It just so happens that my latest sci fi romance, Silver Serenade, starts with an assassination attempt, too.  Here it is, and while it may not be perfect, this excerpt does answer the five basic questions. We know Who (Silver Malloy), What (her first kill), Why (revenge), Where (on Al’ron), and How (rifle). We also know how she got there (a lucky tip). More importantly, we see how much this kill matters to Silver and that revenge is her motive. She’s also inexperienced, this being her first kill. She’s afraid she’ll lose her chance to get Bluth if she relaxes even for a second.

Despite the coolness of the woods, sweat dribbled down the back of Silver Malloy’s neck. Her muscles ached from hours spent in a crouched position, but stealth mattered more than comfort.  She’d waited for this opportunity for months–no, make that years–and wasn’t about to lose it due to a lapse in technique.  This first kill might be her last, but at least she’d complete her revenge.
Using her rifle scope, she scanned the dusty street that stretched below her hillside vantage point. The few scruffy inhabitants who trudged between the ramshackle buildings didn’t interest her. A lucky tip had brought her to Al’ron, a watering hole for space travelers. Those who visited here were not often welcome elsewhere. They came to buy arms, men, and equipment to carry out lawless raids against innocent victims, and Tyrone Bluth had earned the reputation as the cruelest bandit of all.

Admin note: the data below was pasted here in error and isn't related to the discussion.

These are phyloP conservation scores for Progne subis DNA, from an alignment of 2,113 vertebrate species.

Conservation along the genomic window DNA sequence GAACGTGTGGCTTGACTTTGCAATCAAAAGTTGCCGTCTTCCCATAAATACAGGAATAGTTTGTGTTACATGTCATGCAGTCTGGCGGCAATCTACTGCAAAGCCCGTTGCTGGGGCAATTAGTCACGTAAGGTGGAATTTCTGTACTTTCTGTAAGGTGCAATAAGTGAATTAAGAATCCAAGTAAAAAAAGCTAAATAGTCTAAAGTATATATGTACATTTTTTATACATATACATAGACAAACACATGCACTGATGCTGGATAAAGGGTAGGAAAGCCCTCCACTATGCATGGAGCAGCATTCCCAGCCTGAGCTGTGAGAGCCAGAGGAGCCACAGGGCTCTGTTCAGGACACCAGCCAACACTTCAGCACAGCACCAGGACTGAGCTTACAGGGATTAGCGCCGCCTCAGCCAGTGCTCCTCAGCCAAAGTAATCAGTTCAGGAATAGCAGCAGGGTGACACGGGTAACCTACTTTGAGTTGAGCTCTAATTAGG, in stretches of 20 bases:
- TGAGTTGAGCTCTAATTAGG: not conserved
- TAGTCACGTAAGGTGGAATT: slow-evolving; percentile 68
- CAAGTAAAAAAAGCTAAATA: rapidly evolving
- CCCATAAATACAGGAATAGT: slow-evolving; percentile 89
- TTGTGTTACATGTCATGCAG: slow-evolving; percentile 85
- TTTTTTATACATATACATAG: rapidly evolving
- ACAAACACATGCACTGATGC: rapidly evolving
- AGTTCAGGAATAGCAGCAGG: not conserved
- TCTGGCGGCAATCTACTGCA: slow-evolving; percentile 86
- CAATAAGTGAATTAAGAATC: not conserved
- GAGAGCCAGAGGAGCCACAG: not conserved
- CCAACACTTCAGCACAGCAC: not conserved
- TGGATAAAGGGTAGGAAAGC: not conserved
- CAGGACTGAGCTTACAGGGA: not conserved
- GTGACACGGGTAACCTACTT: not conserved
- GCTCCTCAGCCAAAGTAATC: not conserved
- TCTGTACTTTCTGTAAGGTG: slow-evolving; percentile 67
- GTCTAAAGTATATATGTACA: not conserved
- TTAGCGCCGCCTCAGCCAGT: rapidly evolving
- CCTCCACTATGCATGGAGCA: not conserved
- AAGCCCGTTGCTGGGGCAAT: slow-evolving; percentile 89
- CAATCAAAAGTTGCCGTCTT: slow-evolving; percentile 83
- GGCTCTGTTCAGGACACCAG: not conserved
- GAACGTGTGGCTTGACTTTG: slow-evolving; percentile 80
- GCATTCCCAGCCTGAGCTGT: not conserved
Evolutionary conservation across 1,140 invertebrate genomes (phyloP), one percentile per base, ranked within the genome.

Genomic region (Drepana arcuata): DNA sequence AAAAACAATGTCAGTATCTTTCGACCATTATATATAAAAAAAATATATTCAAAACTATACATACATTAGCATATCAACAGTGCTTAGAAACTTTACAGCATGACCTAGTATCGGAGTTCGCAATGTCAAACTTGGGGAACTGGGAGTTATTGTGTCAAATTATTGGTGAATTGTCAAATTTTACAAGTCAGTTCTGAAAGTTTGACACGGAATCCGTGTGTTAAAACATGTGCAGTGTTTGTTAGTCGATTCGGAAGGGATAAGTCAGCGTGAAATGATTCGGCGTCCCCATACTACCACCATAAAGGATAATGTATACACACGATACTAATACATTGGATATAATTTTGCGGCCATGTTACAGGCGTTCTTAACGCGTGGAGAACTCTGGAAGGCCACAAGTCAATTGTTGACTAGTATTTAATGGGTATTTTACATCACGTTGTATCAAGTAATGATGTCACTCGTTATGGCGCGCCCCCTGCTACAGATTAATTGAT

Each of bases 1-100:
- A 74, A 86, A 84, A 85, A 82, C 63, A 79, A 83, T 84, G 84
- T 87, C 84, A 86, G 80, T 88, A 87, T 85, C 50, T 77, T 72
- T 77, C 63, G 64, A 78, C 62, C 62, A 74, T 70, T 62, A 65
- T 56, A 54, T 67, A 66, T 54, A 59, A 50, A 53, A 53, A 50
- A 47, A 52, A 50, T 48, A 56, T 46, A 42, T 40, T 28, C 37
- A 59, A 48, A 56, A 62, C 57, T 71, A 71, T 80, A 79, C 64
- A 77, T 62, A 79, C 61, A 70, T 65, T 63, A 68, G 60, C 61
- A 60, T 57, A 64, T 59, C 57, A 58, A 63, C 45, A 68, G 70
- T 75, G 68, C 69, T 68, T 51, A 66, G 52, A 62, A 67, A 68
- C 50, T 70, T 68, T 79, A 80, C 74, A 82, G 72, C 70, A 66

Silver couldn’t wait to end his reign of terror.
Regarding your piece, I like your descriptions; they set the scene well. But I want to know why Cassie is aiming to kill this woman. I want to get inside her head and feel her pain.


By: Kathleen Pickering

success3As authors, most of us understand the on-going process behind the craft of writing. Getting the book written is no longer our challenge. Getting the book into the hands of the world is.

One of the biggest hurdles we all face is the marketing of our precious cargo—unless, of course you are of the J.K. Rowling or James Patterson ilk. Since I am newly breaking into the publishing world, I have dedicated myself to mastering Internet/Media marketing along with hand-selling because marketing will ultimately measure my books’ success. Besides, I think my stories rock and I want everyone to read them!!!

steve2[1]One champion of media marketing I’ve encountered is Steve Harrison ( Steve and his brother, Bill, offer a treasure-trove of free information. As expected, much of this info leads to the hook where he gets you to pay big bucks for specialty services, but I say, all the power to him. When I can afford one of his five thousand dollar seminars, I will certainly attend.